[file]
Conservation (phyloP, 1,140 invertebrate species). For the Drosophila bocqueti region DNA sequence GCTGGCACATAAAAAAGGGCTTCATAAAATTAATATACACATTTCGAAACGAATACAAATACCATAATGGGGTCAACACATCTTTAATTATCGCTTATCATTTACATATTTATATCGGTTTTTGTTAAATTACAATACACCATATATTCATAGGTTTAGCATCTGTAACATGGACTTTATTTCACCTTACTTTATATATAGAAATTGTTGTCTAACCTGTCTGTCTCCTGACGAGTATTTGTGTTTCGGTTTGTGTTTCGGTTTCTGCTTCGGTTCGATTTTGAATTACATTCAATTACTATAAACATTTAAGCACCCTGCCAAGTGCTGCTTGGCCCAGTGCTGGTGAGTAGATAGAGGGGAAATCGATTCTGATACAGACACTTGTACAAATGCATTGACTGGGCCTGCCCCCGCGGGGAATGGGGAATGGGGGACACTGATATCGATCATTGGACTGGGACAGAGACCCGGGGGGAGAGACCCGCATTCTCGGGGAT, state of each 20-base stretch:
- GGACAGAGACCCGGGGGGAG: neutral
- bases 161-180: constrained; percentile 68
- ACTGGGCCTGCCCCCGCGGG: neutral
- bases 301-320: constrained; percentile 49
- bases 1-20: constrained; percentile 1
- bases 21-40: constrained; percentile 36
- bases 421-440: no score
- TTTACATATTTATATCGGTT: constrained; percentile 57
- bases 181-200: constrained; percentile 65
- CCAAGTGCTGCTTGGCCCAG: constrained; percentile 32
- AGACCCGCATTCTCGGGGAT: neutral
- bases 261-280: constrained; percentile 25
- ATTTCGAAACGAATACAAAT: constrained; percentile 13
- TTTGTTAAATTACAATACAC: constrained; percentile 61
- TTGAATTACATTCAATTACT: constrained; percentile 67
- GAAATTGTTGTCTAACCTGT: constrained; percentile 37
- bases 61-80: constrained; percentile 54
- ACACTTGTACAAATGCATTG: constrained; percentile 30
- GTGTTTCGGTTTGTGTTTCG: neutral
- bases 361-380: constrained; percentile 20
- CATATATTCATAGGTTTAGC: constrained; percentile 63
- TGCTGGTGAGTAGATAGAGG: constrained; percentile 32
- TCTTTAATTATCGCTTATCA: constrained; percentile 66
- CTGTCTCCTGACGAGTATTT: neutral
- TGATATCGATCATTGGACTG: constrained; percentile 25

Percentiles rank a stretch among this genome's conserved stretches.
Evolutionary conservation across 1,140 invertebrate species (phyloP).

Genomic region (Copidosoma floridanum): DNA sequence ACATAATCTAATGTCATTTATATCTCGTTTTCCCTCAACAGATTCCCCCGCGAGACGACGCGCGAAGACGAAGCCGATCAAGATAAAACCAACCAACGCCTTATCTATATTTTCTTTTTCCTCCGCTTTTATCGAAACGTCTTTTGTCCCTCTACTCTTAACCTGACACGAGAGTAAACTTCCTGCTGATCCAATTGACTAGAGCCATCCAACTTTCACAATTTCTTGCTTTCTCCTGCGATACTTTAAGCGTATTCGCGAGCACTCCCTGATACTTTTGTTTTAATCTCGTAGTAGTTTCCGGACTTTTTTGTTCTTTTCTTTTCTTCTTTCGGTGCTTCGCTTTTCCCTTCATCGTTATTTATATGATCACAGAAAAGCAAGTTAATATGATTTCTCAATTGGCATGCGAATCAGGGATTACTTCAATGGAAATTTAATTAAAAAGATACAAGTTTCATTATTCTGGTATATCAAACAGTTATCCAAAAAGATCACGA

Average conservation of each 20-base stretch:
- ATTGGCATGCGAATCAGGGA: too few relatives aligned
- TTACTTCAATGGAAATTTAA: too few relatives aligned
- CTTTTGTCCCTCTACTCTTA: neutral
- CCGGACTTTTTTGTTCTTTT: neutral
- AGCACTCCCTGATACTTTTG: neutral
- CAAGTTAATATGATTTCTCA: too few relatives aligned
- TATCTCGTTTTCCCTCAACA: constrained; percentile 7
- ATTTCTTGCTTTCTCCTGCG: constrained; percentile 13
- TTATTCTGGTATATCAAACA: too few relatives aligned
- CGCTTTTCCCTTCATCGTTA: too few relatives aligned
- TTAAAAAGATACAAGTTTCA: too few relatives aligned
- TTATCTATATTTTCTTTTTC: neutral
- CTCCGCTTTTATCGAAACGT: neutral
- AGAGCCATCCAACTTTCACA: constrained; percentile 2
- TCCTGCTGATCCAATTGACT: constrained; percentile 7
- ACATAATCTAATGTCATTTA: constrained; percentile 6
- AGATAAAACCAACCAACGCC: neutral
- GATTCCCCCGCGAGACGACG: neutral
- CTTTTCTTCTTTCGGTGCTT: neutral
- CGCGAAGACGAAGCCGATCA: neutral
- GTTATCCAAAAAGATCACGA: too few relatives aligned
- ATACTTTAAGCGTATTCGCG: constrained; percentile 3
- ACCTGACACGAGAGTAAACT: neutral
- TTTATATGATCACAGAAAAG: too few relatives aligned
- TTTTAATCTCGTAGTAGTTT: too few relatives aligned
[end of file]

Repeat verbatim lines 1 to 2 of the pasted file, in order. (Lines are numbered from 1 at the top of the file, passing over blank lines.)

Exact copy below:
Conservation (phyloP, 1,140 invertebrate species). For the Drosophila bocqueti region DNA sequence GCTGGCACATAAAAAAGGGCTTCATAAAATTAATATACACATTTCGAAACGAATACAAATACCATAATGGGGTCAACACATCTTTAATTATCGCTTATCATTTACATATTTATATCGGTTTTTGTTAAATTACAATACACCATATATTCATAGGTTTAGCATCTGTAACATGGACTTTATTTCACCTTACTTTATATATAGAAATTGTTGTCTAACCTGTCTGTCTCCTGACGAGTATTTGTGTTTCGGTTTGTGTTTCGGTTTCTGCTTCGGTTCGATTTTGAATTACATTCAATTACTATAAACATTTAAGCACCCTGCCAAGTGCTGCTTGGCCCAGTGCTGGTGAGTAGATAGAGGGGAAATCGATTCTGATACAGACACTTGTACAAATGCATTGACTGGGCCTGCCCCCGCGGGGAATGGGGAATGGGGGACACTGATATCGATCATTGGACTGGGACAGAGACCCGGGGGGAGAGACCCGCATTCTCGGGGAT, state of each 20-base stretch:
- GGACAGAGACCCGGGGGGAG: neutral